Clean Power crowdsourcing hackathon low cost solar power

Published on February 23rd, 2015 | by Tina Casey

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New Hackathon Aims To Crowdsource Low-Cost Solar For The 99%

February 23rd, 2015 by  

Limitless solar energy is practically right at our fingertips, and yet the US is still hovering right around the 1% mark when it comes to harvesting all those riches. The other 99% could come around sooner rather than later thanks to a new solar energy “hackathon” hosted by the A-lister crowdsourcing platform Topcoder, from the company Appirio.

Along with our sister site Planetsave, we’ve been noting that despite the catastrophic dip in oil prices the cost of solar is still competitive in many markets, but for solar adoption to take off, a straightup advantage on rates is just the start. This new, unfamiliar technology has to be so easy to understand, easy to buy into, and easy to use, that it’s like switching from stovetop cooking to a microwave oven.

crowdsourcing hackathon low cost solar power

A-List Hackathon For Low Cost Solar

When we say A-list, we mean that Appirio’s Topcoder rounds up 700,000 of what it bills as the “world’s best problem-solving minds” for crowdsourcing projects, with a collective track record that includes Amazon Web Services, Cloud Foundry, Force.com, Heroku, HTML5, Ruby, and Java, along with Google, NASA, Starbucks, and Virgin America.

This latest project comes under the Department of Energy’s SunShot Catalyst program.

It’s a 60-day online solar hackathon designed to bring low-cost solar about more quickly, by overcoming “soft cost” obstacles. Soft costs refer to permitting, installation, grid connection, and just about anything else aside from the solar panels themselves.

Soft costs currently account for about 64% of the total installed cost of solar, so getting a grip on that will make a huge difference.

The hackathon started on Friday, February 13. It involves 17 low-cost solar projects that were selected in January through last year’s SunShot Catalyst Prize program.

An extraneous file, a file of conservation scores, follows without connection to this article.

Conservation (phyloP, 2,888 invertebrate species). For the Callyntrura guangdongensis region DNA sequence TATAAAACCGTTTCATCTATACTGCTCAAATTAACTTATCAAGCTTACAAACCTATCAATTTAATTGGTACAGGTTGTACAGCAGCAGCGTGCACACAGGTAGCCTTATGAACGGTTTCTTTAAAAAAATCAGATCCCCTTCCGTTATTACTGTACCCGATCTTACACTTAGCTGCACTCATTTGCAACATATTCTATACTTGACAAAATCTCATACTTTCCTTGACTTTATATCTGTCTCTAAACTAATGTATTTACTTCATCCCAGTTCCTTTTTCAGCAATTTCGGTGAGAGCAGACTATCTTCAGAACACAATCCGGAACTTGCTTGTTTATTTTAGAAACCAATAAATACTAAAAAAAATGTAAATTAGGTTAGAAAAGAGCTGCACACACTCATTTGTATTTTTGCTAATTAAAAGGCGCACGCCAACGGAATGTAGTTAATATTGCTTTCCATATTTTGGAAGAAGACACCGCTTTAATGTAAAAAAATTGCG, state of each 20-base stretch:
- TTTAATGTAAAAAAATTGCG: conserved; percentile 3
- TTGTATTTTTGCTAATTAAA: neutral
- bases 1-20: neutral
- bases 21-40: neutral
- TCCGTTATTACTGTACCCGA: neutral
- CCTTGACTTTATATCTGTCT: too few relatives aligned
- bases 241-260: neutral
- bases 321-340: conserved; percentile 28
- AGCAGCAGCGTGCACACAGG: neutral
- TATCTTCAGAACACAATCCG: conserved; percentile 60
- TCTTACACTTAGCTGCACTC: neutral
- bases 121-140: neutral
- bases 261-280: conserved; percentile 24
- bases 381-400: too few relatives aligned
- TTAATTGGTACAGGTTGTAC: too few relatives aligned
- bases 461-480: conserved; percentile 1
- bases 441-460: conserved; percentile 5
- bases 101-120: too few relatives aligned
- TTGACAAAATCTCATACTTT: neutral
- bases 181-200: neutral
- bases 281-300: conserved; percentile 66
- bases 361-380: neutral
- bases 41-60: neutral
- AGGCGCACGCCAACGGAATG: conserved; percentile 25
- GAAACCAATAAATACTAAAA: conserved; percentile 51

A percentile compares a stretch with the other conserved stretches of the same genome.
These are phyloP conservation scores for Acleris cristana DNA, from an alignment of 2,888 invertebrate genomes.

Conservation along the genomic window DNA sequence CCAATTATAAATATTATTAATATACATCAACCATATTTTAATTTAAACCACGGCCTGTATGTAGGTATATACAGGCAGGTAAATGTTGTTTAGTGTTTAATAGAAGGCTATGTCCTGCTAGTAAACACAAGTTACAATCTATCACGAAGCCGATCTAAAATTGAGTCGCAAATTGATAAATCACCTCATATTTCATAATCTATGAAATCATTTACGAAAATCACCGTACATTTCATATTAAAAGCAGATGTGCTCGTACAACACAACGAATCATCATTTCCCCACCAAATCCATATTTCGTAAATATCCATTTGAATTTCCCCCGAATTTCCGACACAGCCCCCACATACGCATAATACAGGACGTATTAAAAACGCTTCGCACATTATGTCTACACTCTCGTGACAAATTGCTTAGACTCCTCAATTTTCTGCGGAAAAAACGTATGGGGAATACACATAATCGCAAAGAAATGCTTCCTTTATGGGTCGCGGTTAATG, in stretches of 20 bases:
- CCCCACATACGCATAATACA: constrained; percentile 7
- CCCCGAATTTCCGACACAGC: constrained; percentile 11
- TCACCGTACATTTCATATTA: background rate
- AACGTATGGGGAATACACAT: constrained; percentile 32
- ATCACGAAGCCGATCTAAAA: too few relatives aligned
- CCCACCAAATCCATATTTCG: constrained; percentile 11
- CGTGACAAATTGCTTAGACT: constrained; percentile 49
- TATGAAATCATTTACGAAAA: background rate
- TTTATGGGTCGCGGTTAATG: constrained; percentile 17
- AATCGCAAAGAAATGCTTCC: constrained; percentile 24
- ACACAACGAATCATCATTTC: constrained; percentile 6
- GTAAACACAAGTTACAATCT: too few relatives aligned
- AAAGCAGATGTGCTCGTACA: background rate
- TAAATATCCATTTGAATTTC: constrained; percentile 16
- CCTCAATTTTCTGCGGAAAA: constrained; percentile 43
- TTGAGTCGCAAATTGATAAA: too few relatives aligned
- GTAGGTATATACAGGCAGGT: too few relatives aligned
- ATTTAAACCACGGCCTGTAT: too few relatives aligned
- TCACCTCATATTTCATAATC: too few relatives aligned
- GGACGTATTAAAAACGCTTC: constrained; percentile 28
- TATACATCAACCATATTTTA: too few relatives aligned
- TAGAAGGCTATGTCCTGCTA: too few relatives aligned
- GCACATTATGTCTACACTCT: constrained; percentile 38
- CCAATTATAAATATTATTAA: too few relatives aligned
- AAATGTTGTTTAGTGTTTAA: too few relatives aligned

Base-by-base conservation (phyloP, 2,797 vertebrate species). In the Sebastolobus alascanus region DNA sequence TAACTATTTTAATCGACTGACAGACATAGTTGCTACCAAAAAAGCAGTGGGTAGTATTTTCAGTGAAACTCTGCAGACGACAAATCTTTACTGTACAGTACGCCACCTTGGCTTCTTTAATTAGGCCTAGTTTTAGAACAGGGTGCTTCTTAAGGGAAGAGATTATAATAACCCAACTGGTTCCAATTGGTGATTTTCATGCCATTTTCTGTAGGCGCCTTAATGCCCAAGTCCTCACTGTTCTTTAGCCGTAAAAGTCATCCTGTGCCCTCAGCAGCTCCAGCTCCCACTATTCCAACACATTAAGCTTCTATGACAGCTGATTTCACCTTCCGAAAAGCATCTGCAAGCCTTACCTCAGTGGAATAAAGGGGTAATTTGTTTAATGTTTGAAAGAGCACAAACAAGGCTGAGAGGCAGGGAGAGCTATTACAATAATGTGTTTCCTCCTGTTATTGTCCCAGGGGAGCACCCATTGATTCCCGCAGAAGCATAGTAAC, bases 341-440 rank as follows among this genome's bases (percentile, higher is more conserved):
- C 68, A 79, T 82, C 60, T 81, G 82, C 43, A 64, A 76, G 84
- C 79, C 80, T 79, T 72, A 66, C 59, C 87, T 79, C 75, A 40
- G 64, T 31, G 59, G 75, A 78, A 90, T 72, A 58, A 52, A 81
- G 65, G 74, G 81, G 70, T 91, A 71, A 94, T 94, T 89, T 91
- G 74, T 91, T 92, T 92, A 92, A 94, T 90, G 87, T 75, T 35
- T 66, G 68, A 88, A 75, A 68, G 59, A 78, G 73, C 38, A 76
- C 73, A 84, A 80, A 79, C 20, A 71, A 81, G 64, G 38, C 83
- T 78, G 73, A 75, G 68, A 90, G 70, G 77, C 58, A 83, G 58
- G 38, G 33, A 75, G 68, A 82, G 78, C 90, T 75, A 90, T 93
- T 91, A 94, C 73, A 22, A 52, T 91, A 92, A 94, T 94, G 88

One of the 17 projects is from the company Sunmetrix, and it provides a good example of the powerful low-cost solar ideas at play.

Through the Catalyst Prize, Sunmetrix is pitching a new product called Sunmetrix Go. It’s based on the company’s Track 2.0 tool, which enables solar owners to track their solar performance and energy consumption practically in real-time. With that knowledge at hand, owners can get the most out of their solar investment.

As Sunmetrix puts it, the problem is that “for every homeowner who already has solar panels installed, there are 99 homehowners who do not.” To nail a chunk of that 99%, Sunmetrix Go would provide non-owners with a free virtual test drive.

The thinking is that you get to test drive a car for free, so why not solar panels?

That would be cumbersome to do on a national basis except that it incorporates the Obama Administration’s Green Button platform. Green Button launched in 2012 as a way for utilities to provide their customers with a universal, user-friendly interface.

Okay, So What About Low-Cost Solar For The 99%?

According to the Energy Department, in less than 15 seconds, the sun provides enough energy to account for all of our needs for the next 24 hours. In other words, with soft costs under control and solar cell efficiency continuing to advance, we’re looking at a nice payback in terms of economic opportunity.

Those opportunities aren’t necessarily limited to the income brackets that can afford to pay up front for their own solar installation.



For property owners, the low-cost options began a few years ago with the advent of power purchase agreements (a form of leasing), and now other low-cost solar financing tools are coming into the market.

For tenants, even at the lower end of the income scale, more people are beginning to access low-cost solar power through public housing projects.